How is a rib steak different from the better known ribeye steak? They’re basically the same, but the rib steak is bone-in while the ribeye is not. Rib cuts are harvested from the rib primal, which covers the upper rib cage. A rib steak is comprised of three major muscles, Longissimus Dorsi, Spinalis Dorsi & Multifidus Dorsi, and as this area of the cow is not used for locomotion or weight-bearing, the meat is naturally tender and marbled with fat.
The meat is butchered at the farm’s abattoir, hung in cool storage for 21-28 days to dry age–wherein natural enzymes tenderize and flavor the meat–and then vacuum sealed and flash frozen. The steaks at the market were stored frozen in clean coolers. I chose two steaks: one was 0.98lb, for $16.57, and the other was 0.82 lb, for $13.87. Rib steaks are $16.50/lb plus tax.
In addition to the two steaks, I picked up some shiitake and oyster mushrooms (1/4 lb for $4), and an avocado ($2), and two tomatoes ($1.50) to go with some cucumbers from a friend’s yard.
How I cooked it
My initial plan, based on the meat purveyor’s suggestion, was to sear the steaks over high heat on the grill for 10-15 seconds a side, and then let them cook a couple minutes per side over 250-300 degree heat. But then a friend told Trusty Sous Chef Mr HP and I about reverse searing and we were intrigued.
‘A small but vocal population of steak lovers swears by the “reverse sear” technique. The theory behind this method is that cooking the steak in the oven first will dry the outside of the steak while slowly cooking the inside and keeping it tender. If the outside of the steak is dry, it will then sear faster and more efficiently in a hot pan.’ — from Mark’s Daily Apple
The new plan: start the steaks in a 275 degree oven until they reach 100-110 degrees, and then move them to a hot grill to sear the outsides.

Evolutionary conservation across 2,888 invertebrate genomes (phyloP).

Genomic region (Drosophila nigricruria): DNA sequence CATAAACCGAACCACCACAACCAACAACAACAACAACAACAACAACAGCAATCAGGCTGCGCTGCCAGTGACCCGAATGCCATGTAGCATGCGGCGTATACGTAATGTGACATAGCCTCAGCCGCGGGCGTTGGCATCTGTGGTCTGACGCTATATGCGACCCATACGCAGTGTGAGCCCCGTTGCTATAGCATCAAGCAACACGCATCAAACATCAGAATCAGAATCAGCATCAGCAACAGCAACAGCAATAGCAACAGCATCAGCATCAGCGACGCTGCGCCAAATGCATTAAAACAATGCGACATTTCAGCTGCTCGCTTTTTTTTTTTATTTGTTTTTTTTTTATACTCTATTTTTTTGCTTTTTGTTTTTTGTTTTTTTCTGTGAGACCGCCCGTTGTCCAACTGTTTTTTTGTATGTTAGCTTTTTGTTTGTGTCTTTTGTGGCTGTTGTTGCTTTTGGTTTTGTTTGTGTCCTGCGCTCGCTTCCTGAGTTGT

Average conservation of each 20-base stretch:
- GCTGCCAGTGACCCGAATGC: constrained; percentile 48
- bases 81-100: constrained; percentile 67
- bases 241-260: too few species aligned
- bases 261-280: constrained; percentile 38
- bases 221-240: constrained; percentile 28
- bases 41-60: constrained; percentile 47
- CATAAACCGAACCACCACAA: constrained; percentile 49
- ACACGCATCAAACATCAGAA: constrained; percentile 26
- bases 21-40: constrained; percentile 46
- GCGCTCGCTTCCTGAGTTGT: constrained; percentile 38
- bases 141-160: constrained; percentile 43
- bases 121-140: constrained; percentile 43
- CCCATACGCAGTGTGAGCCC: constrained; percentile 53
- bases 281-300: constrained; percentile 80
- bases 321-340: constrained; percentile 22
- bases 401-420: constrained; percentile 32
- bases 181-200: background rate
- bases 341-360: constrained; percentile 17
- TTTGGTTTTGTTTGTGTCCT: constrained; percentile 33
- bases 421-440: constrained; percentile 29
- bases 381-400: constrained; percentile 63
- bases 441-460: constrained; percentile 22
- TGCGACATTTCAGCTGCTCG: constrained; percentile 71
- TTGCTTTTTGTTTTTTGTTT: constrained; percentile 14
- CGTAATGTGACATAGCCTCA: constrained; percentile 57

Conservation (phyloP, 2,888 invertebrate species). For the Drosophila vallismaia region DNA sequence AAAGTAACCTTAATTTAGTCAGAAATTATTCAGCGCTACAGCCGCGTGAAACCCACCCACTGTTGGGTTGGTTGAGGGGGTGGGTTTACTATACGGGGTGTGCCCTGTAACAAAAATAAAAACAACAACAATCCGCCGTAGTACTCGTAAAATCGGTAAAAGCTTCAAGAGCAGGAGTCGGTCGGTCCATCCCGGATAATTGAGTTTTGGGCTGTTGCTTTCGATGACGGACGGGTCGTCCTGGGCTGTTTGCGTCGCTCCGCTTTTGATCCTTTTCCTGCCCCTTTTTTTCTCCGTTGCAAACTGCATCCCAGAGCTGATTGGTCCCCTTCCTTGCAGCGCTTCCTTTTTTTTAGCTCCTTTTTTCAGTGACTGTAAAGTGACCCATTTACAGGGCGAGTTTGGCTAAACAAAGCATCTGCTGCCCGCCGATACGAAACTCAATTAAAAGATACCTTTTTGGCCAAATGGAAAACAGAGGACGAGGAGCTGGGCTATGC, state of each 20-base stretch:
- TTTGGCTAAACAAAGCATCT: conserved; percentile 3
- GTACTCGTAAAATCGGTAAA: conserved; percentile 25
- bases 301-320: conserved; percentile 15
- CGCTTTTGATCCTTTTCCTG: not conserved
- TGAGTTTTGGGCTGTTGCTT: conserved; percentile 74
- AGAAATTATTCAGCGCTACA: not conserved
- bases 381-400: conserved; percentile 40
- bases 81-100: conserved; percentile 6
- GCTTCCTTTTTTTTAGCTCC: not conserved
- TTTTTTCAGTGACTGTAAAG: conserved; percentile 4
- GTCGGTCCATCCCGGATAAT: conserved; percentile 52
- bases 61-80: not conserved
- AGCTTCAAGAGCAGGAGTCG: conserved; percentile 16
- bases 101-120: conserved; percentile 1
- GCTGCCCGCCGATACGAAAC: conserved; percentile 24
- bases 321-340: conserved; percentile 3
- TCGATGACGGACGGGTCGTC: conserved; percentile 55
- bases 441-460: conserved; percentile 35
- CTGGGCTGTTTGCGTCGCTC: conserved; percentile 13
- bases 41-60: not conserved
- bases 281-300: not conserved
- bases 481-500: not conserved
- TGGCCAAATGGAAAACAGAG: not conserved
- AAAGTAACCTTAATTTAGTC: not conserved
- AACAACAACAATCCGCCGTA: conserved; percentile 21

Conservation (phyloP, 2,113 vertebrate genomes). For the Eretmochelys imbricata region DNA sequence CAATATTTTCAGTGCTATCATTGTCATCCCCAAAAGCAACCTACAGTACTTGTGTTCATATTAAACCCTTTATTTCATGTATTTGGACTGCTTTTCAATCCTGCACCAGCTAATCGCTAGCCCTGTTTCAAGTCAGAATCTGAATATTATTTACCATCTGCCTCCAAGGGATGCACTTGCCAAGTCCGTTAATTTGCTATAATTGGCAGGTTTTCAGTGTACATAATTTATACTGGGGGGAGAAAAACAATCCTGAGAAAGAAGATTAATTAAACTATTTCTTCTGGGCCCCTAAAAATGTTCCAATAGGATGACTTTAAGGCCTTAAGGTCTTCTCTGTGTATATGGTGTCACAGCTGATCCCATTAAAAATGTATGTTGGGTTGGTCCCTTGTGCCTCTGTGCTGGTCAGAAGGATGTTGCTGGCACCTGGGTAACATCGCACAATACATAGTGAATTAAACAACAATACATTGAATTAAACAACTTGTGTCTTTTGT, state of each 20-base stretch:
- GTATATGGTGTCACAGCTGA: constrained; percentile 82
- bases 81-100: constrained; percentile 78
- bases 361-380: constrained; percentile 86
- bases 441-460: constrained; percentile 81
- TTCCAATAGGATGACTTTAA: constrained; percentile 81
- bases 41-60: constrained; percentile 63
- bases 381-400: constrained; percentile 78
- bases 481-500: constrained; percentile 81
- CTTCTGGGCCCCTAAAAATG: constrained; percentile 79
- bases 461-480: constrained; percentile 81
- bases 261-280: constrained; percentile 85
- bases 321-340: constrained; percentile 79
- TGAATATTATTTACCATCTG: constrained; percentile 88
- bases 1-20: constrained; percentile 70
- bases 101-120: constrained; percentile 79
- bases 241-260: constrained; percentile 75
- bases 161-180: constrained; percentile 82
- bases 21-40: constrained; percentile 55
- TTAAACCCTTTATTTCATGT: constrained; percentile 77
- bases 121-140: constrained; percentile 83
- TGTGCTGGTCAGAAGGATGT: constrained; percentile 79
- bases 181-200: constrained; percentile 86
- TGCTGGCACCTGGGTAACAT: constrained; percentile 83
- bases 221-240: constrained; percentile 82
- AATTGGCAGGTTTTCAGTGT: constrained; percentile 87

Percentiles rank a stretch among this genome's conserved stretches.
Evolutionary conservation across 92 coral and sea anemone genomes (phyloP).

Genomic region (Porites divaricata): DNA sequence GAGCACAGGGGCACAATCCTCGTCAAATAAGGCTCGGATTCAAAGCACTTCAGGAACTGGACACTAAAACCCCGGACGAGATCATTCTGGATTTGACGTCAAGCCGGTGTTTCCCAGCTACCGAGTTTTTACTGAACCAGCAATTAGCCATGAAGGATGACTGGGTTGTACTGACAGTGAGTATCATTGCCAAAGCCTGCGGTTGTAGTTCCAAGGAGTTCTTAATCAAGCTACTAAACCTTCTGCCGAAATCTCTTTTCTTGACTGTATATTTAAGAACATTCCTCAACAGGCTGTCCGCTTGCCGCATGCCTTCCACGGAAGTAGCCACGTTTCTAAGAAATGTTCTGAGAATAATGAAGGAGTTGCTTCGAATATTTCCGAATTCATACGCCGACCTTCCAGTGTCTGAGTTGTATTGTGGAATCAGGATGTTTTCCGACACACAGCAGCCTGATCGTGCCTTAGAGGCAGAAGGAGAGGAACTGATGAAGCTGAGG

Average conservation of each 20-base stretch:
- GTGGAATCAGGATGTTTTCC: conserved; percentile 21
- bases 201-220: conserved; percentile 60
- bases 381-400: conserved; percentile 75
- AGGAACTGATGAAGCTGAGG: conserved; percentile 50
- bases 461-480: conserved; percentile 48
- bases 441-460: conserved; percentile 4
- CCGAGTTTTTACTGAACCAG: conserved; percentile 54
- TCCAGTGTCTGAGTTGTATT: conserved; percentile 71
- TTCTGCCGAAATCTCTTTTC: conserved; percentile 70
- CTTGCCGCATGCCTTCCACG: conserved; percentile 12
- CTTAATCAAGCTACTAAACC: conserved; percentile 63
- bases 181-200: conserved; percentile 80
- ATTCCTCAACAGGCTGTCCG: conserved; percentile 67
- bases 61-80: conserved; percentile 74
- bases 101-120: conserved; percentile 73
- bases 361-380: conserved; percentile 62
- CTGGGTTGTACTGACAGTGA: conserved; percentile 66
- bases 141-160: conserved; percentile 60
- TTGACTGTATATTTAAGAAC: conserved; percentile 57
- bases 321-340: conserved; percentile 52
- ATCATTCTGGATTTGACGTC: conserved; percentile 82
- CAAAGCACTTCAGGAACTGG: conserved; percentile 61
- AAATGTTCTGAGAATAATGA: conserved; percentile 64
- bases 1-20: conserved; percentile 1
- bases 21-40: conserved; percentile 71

Step 1: Thaw the steaks.
In the fridge, overnight. Our fridge is around 38 degrees.
Step 2: Unwrap the steaks and pat them dry. Then wash hands.
Step 3: Salt and pepper both sides of the meat.
Step 4: Preheat oven to 275 degrees. Preheat the grill to high. When the oven is ready, load in the steaks on a rack to facilitate air circulation around the meat.
(Meanwhile, chop cukes, tomatoes, and avocado. Mix in a large bowl with a bit of olive oil and balsamic or wine vinegar.)
(Then chop up the mushrooms, keeping the shiitakes separate from the oysters, as cooking times differ. Heat a dry skillet to medium, add the shiitakes first, and then the more delicate oysters a couple minutes later. When the mushrooms are almost cooked, add some butter to the pan for a boost of flavor.)
Step 5: When the steaks reach 100-110 degrees (not the 87 pictured below), remove them from the oven onto a clean plate.
I found that when the steaks hit the target temperature, they took on a grayish color (see image below), which I will use next time as an indicator that it’s time to check temp, rather than the paranoid stabbing of the steaks every couple minutes that I employed here.
Step 6: Drop the steaks on the hot hot grill to sear for 2 minutes each side.
Check the degree of doneness using a meat thermometer. As we learned in class, palatability is maximized at 145 degrees, which is right between rare (140 degrees) and medium rare (150 degrees). My steak, being smaller than Mr HP’s, would be a little more cooked, but that was ok with me as I’m just getting back into the eating steak swing of things.
Step 7: Move the steaks to a clean plate and cover loosely with foil for ten minutes, to let the juices reabsorb into the meat.
The picture of that wasn’t interesting so I am sparing you.
Step 8: Serve and enjoy!
The steak was fantastic, and the only “leftovers” were fatty bits and the bone from each steak; luckily we knew a certain dog who would be very interested in helping take care of those. The gristly pieces went into a sealed container in the fridge to be portioned out over the next few meals, but he got to enjoy a bone right away.
This experiment was a great success. The quality of the steak, the ease and results of the reverse-sear cooking method, and the simple but complementary sides (which were completely local except for the avocado, so that’s a potential place for improvement) all exceeded our expectations.
Steak 1: $16.57
Steak 2: $13.87
Total meal cost: $37.94
Total meat cost: $30.44
Meat’s percentage of total cost: 80%